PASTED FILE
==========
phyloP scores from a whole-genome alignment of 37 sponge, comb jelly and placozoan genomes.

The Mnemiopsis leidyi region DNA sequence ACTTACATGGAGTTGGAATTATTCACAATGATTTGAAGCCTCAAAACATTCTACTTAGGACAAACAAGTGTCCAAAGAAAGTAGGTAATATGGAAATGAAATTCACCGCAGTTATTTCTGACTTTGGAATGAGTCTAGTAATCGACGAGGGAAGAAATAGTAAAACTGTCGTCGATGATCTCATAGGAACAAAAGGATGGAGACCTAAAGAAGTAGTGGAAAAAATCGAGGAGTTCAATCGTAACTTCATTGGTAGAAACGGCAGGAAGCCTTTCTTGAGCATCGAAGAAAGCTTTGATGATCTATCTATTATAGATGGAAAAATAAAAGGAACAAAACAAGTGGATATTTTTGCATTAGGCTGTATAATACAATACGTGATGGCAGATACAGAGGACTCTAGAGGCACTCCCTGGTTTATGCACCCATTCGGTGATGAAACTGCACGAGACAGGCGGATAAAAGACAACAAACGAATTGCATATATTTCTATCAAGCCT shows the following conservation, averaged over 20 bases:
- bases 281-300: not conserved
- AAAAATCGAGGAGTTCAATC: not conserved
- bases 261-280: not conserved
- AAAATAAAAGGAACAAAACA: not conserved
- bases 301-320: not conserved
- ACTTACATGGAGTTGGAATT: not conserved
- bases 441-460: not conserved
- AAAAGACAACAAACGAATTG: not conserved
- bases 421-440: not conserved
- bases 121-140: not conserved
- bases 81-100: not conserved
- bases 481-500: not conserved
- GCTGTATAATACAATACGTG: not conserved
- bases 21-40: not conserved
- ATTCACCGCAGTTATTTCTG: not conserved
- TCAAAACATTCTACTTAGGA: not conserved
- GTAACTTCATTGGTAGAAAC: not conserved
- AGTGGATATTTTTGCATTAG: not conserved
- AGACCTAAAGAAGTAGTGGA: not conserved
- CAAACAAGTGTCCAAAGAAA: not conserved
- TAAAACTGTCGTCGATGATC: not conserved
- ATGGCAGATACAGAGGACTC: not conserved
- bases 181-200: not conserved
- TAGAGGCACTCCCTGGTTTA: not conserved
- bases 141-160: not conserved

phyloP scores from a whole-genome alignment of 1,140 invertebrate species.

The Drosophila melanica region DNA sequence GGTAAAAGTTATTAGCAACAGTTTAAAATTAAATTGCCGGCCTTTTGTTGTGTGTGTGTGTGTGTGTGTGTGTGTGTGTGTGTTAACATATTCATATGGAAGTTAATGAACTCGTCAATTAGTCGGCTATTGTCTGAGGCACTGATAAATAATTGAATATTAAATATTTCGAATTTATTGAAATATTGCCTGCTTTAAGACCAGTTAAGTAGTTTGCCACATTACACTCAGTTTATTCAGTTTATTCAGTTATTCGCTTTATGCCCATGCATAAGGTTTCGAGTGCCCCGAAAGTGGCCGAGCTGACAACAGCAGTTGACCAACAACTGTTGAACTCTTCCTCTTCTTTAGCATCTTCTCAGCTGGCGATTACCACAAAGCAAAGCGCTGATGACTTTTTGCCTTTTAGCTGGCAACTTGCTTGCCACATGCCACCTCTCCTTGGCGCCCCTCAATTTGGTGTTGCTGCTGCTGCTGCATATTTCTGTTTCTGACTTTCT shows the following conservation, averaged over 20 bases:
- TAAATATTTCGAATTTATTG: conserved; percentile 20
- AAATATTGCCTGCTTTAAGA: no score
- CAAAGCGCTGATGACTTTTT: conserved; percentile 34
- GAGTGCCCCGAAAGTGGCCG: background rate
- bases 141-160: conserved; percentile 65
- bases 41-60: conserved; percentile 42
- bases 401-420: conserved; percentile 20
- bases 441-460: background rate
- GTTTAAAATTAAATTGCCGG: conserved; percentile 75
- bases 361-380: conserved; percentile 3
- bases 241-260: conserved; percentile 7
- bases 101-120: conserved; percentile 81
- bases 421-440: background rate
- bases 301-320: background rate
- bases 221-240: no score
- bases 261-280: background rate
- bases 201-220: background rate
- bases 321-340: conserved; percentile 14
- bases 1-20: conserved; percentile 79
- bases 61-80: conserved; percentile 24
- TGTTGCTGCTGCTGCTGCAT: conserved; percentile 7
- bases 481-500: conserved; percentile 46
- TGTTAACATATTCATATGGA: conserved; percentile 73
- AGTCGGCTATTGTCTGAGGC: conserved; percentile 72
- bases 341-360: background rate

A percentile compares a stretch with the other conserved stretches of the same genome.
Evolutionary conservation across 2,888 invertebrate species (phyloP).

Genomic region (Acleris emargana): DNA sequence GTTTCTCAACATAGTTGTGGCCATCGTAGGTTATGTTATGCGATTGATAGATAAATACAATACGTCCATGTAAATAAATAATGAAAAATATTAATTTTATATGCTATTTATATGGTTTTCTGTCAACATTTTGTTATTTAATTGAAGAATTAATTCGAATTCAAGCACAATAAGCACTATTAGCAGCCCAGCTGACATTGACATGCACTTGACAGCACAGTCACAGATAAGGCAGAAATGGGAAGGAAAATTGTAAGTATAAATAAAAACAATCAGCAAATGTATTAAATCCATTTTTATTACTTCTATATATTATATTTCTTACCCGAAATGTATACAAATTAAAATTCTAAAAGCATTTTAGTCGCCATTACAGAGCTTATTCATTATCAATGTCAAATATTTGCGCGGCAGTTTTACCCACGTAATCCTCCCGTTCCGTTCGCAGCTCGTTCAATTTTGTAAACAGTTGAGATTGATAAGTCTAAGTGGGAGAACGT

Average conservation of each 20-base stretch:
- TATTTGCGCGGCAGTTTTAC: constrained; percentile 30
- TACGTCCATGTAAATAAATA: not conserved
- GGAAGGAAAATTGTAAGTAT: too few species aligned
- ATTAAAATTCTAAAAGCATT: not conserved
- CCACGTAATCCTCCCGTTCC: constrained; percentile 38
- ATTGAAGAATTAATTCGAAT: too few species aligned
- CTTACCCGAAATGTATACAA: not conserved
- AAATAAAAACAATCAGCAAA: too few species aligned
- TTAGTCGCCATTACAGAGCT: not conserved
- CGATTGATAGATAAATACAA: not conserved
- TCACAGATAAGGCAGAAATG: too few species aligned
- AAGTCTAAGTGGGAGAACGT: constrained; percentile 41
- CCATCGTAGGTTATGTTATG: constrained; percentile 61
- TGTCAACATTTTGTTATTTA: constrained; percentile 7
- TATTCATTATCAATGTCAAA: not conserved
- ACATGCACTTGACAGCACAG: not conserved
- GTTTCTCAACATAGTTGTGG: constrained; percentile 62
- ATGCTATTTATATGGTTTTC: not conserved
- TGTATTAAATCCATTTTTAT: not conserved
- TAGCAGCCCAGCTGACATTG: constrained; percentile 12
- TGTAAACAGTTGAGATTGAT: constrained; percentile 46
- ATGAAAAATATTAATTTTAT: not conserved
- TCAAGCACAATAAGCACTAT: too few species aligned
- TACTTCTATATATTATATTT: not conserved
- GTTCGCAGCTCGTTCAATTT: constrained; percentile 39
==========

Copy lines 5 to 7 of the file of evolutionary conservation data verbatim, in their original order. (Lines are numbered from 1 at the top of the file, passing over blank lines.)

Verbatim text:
- bases 261-280: not conserved
- AAAATAAAAGGAACAAAACA: not conserved
- bases 301-320: not conserved